The section I must appreciated about this book is it's section about convection ovens and how to cook with them at the beginning.   I learned something brand new about my family's convection oven. I was reading the section "convection settings and how to Use Them" when "Convection Roast" caught my eye.  "I don't remember our oven having a roast setting",  I thought, but then I seemed to have this faint memory of seeing some sort of button that said "roast".  I went to our kitchen and looked at the buttons on the oven.  It has a "Roast" setting! The button is right NEXT to the "BAKE" setting, and yet I had never really noticed it.  We've had the oven for over ten years and yet I never realized we have that button? I was very eager to try the setting, especially since the book points out that "Convection Roast can also be used to 'oven-fry' breaded or battered foods such as chicken nuggets or tempura shrimp, or to turn veggies into crispy chips or fries." French Fries, I've always had trouble cooking them in the oven.  They never seem to come out nice and crispy.  Just hot and squishy.  "Perhaps", I thought, "it's because I've been using the wrong setting on the oven".  We always used BAKE, 'cause, of course, we thought we didn't have another setting on the oven. I really feel crazy for not noticing that Roast button all of these years. Not only is it next to the BAKE button but It's even the same size!

 Anyway, so one day I tried a small batch of frozen french fries, using the newly discovered ROAST setting.  And it worked! They were beautifully crispy.  And as I scarfed some down one of my sisters kept asking if she have one, and another one, and another one… they were good!  And then I tried it with a normal batch of fries.  I come from a large family, I have 13 brothers and sisters with twelve of us still living at home.  So a regular batch of fries for us is two cookie sheets full of fries. The pan on the top rack came out nice and crispy, but the ones on the middle rack weren't done yet (I think the pans are probably a little too large to allow an even circulation of air in the oven).  Next time I'll need to put them back in the oven on the top rack to allow them to finish.  But the crispy ones were still really good! I've made many small batches of fries for snacking in the past few weeks with that setting.  It's so much easier to roast the fries in the oven instead of having to make a mess frying the fries in oil.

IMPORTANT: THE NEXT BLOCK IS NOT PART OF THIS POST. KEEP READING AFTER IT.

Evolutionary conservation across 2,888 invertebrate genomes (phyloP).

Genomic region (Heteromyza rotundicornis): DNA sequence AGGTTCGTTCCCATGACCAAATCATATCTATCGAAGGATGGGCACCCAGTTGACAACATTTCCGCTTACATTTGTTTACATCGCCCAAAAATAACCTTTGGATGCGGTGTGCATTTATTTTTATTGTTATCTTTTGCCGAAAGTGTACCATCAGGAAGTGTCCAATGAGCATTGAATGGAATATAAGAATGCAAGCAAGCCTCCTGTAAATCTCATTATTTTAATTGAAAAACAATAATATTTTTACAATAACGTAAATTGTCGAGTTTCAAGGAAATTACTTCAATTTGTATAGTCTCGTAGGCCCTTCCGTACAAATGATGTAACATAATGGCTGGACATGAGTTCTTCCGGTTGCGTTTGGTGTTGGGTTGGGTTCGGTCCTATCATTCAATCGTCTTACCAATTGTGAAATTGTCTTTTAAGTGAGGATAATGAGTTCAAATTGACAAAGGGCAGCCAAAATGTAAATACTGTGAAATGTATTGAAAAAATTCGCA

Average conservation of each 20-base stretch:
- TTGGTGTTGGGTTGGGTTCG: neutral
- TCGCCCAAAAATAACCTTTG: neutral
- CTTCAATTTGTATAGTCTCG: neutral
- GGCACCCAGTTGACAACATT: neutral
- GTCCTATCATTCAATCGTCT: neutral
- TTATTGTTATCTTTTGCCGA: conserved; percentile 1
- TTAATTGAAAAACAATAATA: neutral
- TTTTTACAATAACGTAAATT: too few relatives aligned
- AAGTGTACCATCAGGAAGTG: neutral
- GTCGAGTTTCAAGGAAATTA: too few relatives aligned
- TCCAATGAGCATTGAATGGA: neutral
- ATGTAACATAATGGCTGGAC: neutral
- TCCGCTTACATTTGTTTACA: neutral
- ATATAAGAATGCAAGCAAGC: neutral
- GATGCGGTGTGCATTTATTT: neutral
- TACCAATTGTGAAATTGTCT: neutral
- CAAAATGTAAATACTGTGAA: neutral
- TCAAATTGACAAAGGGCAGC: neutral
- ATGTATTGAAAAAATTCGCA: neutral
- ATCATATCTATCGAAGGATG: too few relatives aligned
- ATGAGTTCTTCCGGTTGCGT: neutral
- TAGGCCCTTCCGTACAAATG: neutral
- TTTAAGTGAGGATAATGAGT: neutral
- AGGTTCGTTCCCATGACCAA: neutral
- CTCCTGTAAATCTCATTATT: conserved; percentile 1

Anyway, I'd highly recommend this book, for the convection oven tips alone!

Many thanks to the folks at the Callisto Media for sending me a free review copy of this cookbook! My review did not have to be favorable, I truly do like this cookbook!

My Rating:  5 out of 5 Stars

This book may be purchased at

Saturday, March 3, 2018

CSB Kids Bible - Hardcover

The CSB kids Bible is a pretty nice Bible. As to its physical characteristics of this Bible, it is a very colorful hardcover which kids will probably like.  Even the edges of the pages are colored.  I do want to note that on the inside of the front and back cover has an orange crinkly pattern, at first I thought that the pages were damaged, but on closer examination I realized that it was just a picture.

 It has some colorful pages scattered at wide intervals through the Bible.  Many of them have summaries of what each book of the Bible contains.  They give descriptions like, "Matthew was originally written for the Jews and shows Jesus as the Messiah and King, in whom the Old Testament prophecies were fulfilled." Many of them give pretty good descriptions but I didn't like all of their summaries as some seem to be leaning toward a "Christocentric" hermeneutic instead of a literal, grammatical, historical one.

Some pages have maps, and others have lists of verses dealing with various topics, like the miracles of Jesus, or "Kids in the Bible" where they list many passages that give accounts of children.  I'm sort of surprised that they didn't include the  account of the boys who called Elisha "Baldy!" (2 Kings 2) , Elisha cursed them and bears came and mauled many of the children. Yeah it's graphic, but it's an account of children and they had the account of Cain and Able (whom Cain murders), which most kids probably already know, so why not that one? Most kids probably don't know that account. I'm saying that partly to be funny but I'm also sort of serious.  Why just include the most 'famous' accounts and not the more obscure?

 Anyway, back to what these pages contain, there are a couple of pages with illustrations of the twelve disciples (as a kid I probably would have liked looking at that page in particular)with some descriptions of what they did and who they were.  I did find it amusing that they didn't really have any information to give concerning some of the disciples. For instance, under "James, Son of Alphaeus" they say, "The Bible tells nothing about this man except his name."

As to the translation, it is a pretty good one.  I do wish that they would list more textual variants in the footnotes though.  For instance, in Psalm 40 vs 6, where it says, "you do not delight in sacrifice and offering; you open my ears to listen." I didn't like that they didn't include a footnote for that verse giving the Septuagint variant , which, instead of referencing "ears" being opened, says, "a body you have prepared for me".  That is an important variant because it is quoted in the New Testament by the author of Hebrews.  If kids follow the verse reference in Hebrews 10 back to the source of the quotation in the Psalms they may be confused that the author of Hebrews seems to be misquoting a prophetic text.